​The claims in three cases against the UK's Ministry of Defence (MoD) arose from military operations in Iraq, in which soldiers were either killed or seriously injured: Smith v Ministry of Defence, Ellis v Ministry of Defence, Allbutt v Ministry of Defence, [2013] UKSC 41. One issue was the application of the European Convention on Human Rights, which is not of particular relevance to us in Canada; the claims framed in negligence are, however, of considerable interest.

The Crown and its agents enjoy what has been called 'combat immunity', which is a shield from liability for negligence in the heat of battle that is predicated on the assumption that it would be unfair, unjust and unreasonable to impose liability for decisions taken or omissions made in the context of active combat. But the claims in these appeals were different: it was alleged that the MoD had been negligent in failing to provide equipment that would have prevented the injuries and deaths in question, some of which resulted from so-called 'friendly fire' ('mistakenly hostile fire' would be a more accurate description); the argument was that combat immunity ought not to apply to negligence in procurement and pre-battle planning. The 4-3 majority in the UK Supreme Court concluded that the negligence claims could proceed to trial. The circumstances of actual military engagement are different from the training and provision of equipment that occur in preparation for it (and perhaps from peacekeeping operations), and the policy reasons for combat immunity are absent before the fighting has actually begun.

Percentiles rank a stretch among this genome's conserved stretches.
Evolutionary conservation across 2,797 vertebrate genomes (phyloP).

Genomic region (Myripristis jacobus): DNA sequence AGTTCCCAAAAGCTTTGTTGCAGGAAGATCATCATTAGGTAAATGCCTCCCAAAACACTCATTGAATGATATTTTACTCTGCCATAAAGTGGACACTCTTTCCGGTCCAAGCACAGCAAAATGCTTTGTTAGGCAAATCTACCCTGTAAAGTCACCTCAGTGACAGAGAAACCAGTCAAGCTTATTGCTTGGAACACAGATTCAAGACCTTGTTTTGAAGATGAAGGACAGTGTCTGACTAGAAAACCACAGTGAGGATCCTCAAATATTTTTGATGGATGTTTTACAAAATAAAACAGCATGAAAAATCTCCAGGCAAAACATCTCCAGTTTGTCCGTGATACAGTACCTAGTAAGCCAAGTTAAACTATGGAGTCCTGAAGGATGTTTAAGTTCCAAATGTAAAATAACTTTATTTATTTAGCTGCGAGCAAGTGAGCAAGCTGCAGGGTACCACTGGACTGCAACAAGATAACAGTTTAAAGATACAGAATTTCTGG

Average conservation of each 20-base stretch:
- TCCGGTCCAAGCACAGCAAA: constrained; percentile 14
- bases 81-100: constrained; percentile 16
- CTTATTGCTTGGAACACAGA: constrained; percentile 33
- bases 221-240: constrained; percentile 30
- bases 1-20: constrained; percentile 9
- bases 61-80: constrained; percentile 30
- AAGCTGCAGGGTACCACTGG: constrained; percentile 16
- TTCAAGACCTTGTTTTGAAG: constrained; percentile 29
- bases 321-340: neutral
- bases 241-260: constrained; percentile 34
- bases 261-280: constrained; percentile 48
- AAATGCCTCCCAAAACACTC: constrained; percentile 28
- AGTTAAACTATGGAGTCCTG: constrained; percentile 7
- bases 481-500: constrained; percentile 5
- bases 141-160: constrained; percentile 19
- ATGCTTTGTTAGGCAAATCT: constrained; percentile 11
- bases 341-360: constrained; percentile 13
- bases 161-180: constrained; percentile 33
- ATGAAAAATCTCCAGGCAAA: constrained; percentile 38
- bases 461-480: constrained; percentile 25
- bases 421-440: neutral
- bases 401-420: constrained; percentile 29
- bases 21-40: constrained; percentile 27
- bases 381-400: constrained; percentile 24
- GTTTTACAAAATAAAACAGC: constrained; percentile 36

Three law lords dissented, on the grounds that the majority (and the courts below) had underestimated 'the inevitable inter-linking' of pre-deployment issues with 'decisions taken on the ground during active service'. Policy required immunity from liability in the planning and preparation of operations, as well in their execution; otherwise, the armed forces will be subject to the spectre of litigation and hampered in their ability to make decisions. There is also discussion in the majority and dissenting reasons of immunity and liability in the context of police and emergency services.

http://www.bailii.org/uk/cases/UKSC/2013/41.html